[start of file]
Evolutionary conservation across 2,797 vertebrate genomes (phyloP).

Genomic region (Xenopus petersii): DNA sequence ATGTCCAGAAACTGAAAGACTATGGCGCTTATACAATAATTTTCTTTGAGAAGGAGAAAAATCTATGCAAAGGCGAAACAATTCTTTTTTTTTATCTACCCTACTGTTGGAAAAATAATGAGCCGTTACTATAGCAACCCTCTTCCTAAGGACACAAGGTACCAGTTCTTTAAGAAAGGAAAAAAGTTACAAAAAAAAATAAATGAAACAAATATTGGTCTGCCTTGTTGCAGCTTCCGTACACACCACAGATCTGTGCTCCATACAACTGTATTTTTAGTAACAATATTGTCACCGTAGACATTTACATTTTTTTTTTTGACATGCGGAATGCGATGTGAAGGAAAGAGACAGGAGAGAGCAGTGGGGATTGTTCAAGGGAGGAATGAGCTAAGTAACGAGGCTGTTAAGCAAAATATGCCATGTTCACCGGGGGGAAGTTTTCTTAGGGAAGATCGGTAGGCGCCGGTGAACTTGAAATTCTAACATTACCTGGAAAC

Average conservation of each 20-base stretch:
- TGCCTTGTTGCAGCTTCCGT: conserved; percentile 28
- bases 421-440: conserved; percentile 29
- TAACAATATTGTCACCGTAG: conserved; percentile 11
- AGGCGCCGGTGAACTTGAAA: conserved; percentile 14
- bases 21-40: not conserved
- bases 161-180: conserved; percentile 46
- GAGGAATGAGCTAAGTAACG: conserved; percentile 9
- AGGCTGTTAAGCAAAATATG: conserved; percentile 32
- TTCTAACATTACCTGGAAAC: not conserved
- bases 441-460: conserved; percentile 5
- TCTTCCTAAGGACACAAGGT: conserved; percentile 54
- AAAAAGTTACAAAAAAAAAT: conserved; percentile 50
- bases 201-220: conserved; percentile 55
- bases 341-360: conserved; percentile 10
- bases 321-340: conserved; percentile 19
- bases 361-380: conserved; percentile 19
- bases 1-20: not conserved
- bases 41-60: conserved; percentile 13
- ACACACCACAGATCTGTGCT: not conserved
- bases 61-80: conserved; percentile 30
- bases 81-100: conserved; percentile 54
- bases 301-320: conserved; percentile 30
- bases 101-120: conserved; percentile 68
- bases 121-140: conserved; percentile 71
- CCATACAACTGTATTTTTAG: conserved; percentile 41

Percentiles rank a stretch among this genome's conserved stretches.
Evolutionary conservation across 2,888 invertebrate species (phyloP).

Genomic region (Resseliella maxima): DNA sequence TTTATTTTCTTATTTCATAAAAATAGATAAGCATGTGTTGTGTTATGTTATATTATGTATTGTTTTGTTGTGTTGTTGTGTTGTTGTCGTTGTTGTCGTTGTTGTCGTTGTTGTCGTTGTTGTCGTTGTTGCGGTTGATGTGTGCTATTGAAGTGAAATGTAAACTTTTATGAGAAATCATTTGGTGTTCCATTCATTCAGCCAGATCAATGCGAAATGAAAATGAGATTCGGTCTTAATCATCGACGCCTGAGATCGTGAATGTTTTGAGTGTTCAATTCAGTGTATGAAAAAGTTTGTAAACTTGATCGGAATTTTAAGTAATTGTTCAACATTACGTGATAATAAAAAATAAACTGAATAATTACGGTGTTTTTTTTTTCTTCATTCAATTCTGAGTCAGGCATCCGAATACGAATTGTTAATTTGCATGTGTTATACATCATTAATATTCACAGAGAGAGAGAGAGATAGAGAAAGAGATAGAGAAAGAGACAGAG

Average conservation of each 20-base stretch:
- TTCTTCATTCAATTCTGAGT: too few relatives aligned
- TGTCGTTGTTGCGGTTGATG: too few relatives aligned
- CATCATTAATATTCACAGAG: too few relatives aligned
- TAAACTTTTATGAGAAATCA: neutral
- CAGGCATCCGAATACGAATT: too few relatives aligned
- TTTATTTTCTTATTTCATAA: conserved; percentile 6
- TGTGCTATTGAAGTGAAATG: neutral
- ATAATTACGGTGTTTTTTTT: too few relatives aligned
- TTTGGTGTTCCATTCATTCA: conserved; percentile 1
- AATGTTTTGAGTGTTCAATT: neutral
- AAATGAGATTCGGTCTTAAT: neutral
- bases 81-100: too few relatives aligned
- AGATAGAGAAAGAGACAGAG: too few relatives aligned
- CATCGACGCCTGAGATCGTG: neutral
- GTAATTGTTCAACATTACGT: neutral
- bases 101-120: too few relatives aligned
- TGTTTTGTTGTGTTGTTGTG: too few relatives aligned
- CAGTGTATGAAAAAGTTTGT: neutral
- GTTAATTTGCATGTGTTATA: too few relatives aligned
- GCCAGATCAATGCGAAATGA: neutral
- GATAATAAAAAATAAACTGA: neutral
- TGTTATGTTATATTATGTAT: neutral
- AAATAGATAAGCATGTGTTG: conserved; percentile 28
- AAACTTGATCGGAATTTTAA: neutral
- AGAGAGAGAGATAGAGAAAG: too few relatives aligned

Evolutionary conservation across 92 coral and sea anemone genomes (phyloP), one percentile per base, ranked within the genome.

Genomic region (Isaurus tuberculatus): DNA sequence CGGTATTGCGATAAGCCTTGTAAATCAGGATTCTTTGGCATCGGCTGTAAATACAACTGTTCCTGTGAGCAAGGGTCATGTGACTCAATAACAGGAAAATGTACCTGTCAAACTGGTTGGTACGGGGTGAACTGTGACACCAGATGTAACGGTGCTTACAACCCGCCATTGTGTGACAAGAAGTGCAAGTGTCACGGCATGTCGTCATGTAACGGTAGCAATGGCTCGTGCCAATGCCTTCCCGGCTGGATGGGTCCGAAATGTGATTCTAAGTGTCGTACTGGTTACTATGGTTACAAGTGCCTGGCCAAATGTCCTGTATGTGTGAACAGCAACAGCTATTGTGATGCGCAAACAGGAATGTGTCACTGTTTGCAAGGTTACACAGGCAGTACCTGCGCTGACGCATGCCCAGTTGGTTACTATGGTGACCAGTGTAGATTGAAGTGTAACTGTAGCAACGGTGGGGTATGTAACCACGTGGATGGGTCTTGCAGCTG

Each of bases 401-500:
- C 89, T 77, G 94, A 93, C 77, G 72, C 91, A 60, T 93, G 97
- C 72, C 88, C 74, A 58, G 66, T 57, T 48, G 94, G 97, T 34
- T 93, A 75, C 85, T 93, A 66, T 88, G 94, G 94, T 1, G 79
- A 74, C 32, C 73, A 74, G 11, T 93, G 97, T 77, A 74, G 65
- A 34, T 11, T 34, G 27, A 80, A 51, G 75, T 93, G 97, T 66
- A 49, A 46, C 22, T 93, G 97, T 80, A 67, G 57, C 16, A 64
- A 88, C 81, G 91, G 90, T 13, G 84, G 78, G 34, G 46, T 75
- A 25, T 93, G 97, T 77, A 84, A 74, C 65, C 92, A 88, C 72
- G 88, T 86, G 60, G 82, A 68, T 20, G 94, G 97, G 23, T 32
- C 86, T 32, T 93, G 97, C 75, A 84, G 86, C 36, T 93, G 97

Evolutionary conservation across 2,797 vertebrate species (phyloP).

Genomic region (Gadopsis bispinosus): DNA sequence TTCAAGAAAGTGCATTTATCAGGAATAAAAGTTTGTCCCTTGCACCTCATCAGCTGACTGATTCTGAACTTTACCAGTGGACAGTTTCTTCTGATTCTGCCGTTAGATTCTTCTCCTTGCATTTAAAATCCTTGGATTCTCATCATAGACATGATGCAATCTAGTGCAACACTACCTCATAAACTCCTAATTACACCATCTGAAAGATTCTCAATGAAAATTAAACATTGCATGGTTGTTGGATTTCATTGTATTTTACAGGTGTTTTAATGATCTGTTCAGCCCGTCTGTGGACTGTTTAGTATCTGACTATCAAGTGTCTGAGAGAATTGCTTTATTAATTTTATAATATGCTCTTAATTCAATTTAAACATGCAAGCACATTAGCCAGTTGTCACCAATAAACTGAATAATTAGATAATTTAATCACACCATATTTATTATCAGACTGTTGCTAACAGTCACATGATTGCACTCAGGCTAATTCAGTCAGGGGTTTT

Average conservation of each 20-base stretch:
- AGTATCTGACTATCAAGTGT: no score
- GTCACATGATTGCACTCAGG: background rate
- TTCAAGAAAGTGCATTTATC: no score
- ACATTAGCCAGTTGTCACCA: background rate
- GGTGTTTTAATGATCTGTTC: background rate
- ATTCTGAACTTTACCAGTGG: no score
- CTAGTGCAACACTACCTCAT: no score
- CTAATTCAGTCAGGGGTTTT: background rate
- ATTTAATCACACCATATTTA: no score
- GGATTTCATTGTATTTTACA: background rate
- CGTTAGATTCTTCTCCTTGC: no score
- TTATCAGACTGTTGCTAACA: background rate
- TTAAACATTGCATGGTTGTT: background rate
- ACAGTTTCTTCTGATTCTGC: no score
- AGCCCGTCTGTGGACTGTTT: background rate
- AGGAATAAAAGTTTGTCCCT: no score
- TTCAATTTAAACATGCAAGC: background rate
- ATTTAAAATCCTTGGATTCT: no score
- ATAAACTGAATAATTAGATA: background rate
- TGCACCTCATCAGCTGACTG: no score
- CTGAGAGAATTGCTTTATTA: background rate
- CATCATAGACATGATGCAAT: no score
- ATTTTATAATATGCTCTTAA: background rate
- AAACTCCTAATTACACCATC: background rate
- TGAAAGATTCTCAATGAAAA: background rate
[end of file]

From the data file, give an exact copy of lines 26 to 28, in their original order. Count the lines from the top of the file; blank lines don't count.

- bases 101-120: conserved; percentile 68
- bases 121-140: conserved; percentile 71
- CCATACAACTGTATTTTTAG: conserved; percentile 41